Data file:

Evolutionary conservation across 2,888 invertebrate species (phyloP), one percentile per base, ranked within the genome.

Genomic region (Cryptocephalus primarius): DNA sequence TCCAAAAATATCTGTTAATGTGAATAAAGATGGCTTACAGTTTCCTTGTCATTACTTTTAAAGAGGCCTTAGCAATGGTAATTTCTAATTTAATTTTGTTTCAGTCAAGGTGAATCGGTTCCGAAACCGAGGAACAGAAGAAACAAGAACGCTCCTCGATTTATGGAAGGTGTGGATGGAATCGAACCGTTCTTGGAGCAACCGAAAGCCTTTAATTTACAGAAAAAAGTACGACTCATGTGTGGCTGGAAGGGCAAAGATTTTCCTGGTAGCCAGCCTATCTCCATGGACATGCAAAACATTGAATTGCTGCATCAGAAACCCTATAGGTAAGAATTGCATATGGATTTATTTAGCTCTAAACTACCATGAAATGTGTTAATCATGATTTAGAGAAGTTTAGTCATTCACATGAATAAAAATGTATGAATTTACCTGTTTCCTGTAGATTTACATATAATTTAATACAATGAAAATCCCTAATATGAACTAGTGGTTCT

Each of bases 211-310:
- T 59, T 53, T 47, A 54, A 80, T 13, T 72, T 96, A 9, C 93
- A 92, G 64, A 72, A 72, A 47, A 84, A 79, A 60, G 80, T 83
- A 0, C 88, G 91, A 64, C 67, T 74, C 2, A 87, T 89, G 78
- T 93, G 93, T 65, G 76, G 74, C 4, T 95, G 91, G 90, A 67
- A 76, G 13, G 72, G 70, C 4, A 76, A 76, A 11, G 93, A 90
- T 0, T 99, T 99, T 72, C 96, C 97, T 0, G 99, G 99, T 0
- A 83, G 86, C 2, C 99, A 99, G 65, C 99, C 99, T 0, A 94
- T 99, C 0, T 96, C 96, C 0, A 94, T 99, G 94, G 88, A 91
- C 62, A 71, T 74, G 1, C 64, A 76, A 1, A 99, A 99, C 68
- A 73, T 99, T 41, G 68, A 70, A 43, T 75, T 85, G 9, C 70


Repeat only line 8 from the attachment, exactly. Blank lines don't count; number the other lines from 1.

- A 76, G 13, G 72, G 70, C 4, A 76, A 76, A 11, G 93, A 90